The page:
Recipe 14.12 Repeating Queries Efficiently

14.12.1 Problem

You have a query that you want to execute repeatedly, and you'd like to do it as efficiently as possible. Sometimes you have several queries that are similar, but not quite identical, that you'd like to execute efficiently (for example, you have a loop through an array of names and want to SELECT ... WHERE name=$name).

14.12.2 Solution

Take advantage of the fact that you can repeatedly execute a query that you need prepare only once.

$sth = $dbh->prepare($SQL); # execute query ten times for ($i=0; $i < 10; $i++) {   $sth->execute( );   while (@row = $sth->fetchrow_array) {     # ...   } }

If you have changing parameters, use the DBI's binding features:

$sth = $dbh->prepare('SELECT uid,login FROM People WHERE name = ?'); foreach $person (@names) {   $sth->execute($person);   while (@row = $sth->fetchrow_array) {     # ...   } }

14.12.3 Discussion

"Prepare once, execute often" is one secret to DBI success. By separating preparation from execution, the database server can parse and optimize queries once and then execute them many times. Most databases can do this even when the queries contain placeholders for values to be filled when the query is executed.

The process of replacing placeholders with actual values is known as binding. The simplest way is to bind when you execute:

$sth = $dbh->prepare('SELECT id,login FROM People WHERE middle_initial = ?'); $sth->execute('J');

If you have multiple parameters to bind, pass more values to execute:

$sth = $dbh->prepare('SELECT * FROM Addresses WHERE House = ?                       AND Street LIKE ?'); $sth->execute('221b', 'Baker%');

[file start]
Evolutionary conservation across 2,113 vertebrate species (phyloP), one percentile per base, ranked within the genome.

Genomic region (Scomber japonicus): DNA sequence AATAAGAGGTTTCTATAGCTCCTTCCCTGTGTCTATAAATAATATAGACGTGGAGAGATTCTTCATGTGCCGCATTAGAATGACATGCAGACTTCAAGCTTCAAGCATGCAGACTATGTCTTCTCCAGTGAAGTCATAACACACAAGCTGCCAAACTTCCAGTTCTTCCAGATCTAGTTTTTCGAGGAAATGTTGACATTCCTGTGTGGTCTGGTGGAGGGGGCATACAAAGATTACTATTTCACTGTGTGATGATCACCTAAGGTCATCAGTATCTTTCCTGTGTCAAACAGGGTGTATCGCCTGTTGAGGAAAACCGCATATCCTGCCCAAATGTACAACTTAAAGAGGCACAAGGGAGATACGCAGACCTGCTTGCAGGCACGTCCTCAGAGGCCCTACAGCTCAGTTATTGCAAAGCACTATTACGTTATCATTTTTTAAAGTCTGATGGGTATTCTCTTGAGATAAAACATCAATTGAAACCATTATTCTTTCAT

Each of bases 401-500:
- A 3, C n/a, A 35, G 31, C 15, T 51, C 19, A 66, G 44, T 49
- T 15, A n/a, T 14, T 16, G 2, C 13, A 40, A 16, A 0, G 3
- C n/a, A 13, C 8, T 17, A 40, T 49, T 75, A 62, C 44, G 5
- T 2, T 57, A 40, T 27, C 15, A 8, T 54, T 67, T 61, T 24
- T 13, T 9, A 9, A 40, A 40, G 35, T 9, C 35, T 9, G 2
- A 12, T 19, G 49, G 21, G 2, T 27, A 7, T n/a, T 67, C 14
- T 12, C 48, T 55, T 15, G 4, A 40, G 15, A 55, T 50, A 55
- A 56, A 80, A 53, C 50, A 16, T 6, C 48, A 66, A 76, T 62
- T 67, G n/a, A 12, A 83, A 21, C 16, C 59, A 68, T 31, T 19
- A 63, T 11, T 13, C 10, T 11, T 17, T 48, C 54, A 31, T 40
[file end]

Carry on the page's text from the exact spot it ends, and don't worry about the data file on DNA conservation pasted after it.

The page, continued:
You don't have to do the binding and the execution in one step. The bind_param function binds without executing:

$sth = $dbh->prepare('SELECT id,login FROM People WHERE middle_initial = ?'); $sth->bind_param(1, 'J'); $sth->execute( );

The first argument to bind_param is the placeholder number (starting from 1) in the statement:

$sth = $dbh->prepare('SELECT * FROM Addresses WHERE House = ?                       AND Street LIKE ?'); $sth->bind_param(1, '221b'); $sth->bind_param(2, 'Baker');

You can give an optional third argument to bind_param that identifies the data type of the value and thus whether to quote it:

$sth->bind_param(1, 'J', SQL_CHAR);

If you want to use this type argument, you must import the types explicitly or import all of them:

use DBI qw(SQL_CHAR SQL_INTEGER); use DBI qw(:sql_types);

List all types with:

foreach (@{ $dbi::EXPORT_TAGS{sql_types} }) {   printf "%s=%d\n", $_, &{"DBI::$_"}; }

You do not need to quote the values you pass to bind or to a binding execute. DBI automatically quotes them if they are to be used as strings.

The major limitation to binding is that you often can't use placeholders for table or column names. That is, you can't prepare this query:


Remember, the goal of separate prepare and execute is to let the database server optimize the query. There's precious little information to do any optimization on in that query!

A smaller limitation is that each placeholder can represent only a single scalar value. Consider this query:

SELECT id,login FROM People WHERE name IN (?)

You can prepare this query without a problem, but you can't bind more than one value to the placeholder.

14.12.4 See Also

The documentation with the DBI module from CPAN;; Programming the Perl DBI

Perl Cookbook
Perl Cookbook, Second Edition
ISBN: 0596003137
EAN: 2147483647
Year: 2003
Pages: 501

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